‘Opposition members are doing SA a disservice by misbehaving’

The president called for a change in behaviour, saying MPs need to be united.

A screen grab of President Jacob Zuma addressing parliament on 18 February 2016 during his reply to the State of the Nation debate. Picture: YouTube.

JOHANNESBURG - President Jacob Zuma has hit back at opposition parties, saying they are doing South Africans a disservice by not conducting themselves in an appropriate way.

Zuma earlier addressed the National Assembly following the debate on his State of the Nation Address (Sona).

The Economic Freedom Fighters (EFF), which disrupted the address last week, was absent from the house this afternoon.

The president called for a change in behaviour in the National Assembly saying Members of Parliament (MPs) need to be united on this.

"If you do so it is an indirect undermining of honourable members. When you exercise your right, don't undermine the right of the next person."

Zuma says the country is watching.

"I think we are not doing good for our voters as people who took the decision to send us here."

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Apart from this, the economy, crime, education, wasteful expenditure and land are some of the issues that formed the centre of President Zuma's response to the debate on his Sona.

Zuma also referred to racism being the enemy of the nation.

"Nation building is as important to our country as economic renewal. We must heal the scars of apartheid."

He says the country needs to be united in stopping racism.

"Racism is an enemy of humanity if there is anything that this country must agree on, it is the fight against racism."

He says new units are being created to deal with crime and there will be an emphasis on certain areas.

"The two units are the South African Narcotics Enforcement Bureau and the National Bureau for Illegal Firearms Control and Priority Violent Crime."

He says drugs need to be dealt with.

"As part of the back-to-basics strategy, the ministry of police will establish special units to deal with drugs and related transgression."

Referring to the foreign ownership of agricultural land, Zuma said foreigners could only lease land.

"They can only lease the land. The Bill will be presented to Cabinet this year."

President Zuma also responded to the UDM's call for an 'economic CODESA' by saying he is not sure what it would achieve as political parties have different economic policies.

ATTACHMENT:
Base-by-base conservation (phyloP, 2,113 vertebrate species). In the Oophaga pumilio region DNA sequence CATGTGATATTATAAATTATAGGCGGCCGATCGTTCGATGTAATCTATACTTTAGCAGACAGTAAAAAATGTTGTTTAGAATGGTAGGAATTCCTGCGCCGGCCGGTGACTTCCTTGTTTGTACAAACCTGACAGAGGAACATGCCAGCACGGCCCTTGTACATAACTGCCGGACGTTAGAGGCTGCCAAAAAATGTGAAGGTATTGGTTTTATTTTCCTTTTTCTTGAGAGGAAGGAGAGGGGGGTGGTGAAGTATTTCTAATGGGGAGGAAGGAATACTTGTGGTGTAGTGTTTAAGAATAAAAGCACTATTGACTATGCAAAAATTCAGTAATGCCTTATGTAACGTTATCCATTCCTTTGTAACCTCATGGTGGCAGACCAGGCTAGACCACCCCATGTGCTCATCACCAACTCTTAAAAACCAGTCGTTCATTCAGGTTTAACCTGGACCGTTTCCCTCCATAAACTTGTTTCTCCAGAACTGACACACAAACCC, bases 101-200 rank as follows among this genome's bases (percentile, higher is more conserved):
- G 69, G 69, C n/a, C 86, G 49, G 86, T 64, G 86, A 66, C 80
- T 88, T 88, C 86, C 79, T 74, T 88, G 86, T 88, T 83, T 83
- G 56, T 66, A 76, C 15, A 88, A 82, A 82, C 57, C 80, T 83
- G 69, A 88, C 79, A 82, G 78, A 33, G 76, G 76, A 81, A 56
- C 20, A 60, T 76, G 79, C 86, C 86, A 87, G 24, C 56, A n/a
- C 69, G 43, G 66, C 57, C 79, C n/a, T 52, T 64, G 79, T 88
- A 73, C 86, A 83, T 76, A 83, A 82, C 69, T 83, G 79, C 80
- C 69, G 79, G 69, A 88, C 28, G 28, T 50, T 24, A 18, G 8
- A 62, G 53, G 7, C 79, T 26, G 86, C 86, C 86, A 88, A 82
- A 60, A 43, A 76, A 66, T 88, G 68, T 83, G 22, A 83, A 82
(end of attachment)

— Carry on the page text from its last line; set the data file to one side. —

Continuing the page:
UDM leader Bantu Holomisa has called for an indaba to review the state of the economy, similar to the negotiations to end apartheid in South Africa.

Zuma shared his views on whether South Africa would benefit from the economic indaba.

"I can tell you we will argue from the time we start to the end without an agreement. Because each party will put its policy [forward] and if you said we'll not solve that problem with consensus and [if] you say we'll have to see what the majority says there, now all ANC policies will be passed."

Zuma told a joint sitting of Parliament that avoiding another sovereign downgrade is high on government's agenda.

He says he met with CEO's of companies to discuss their concerns and plans to meet them again to take stock.

The president also mentioned that meeting with labour was also on the agenda.


Zuma also called on MPs from all parties to respect the speaker and bring order to the National Assembly.

He said the disorder of the past few months needed to come to an end.

"It's a matter I believe we need to be united on, then we'll have time to disagree and agree, but with respect."

Zuma even said he supported DA leader Mmusi Maimane, who had called for order.

"I'm talking to all members of Parliament. On this side, I merely zoomed in to an important point made by the honourable leader of the opposition that I supported."

The president spent the afternoon highlighting a number of points in his address including government's response to the global economic crisis.

He says special attention is being given to state-owned enterprises

"Improving the management and governance of the state-owned enterprises that are facing difficulties in appointing right people with the appropriate skills."

Zuma said South Africans must capitalise on positives in the economy.

"While the situation remains difficult, there are many positives in the economy for us to build on."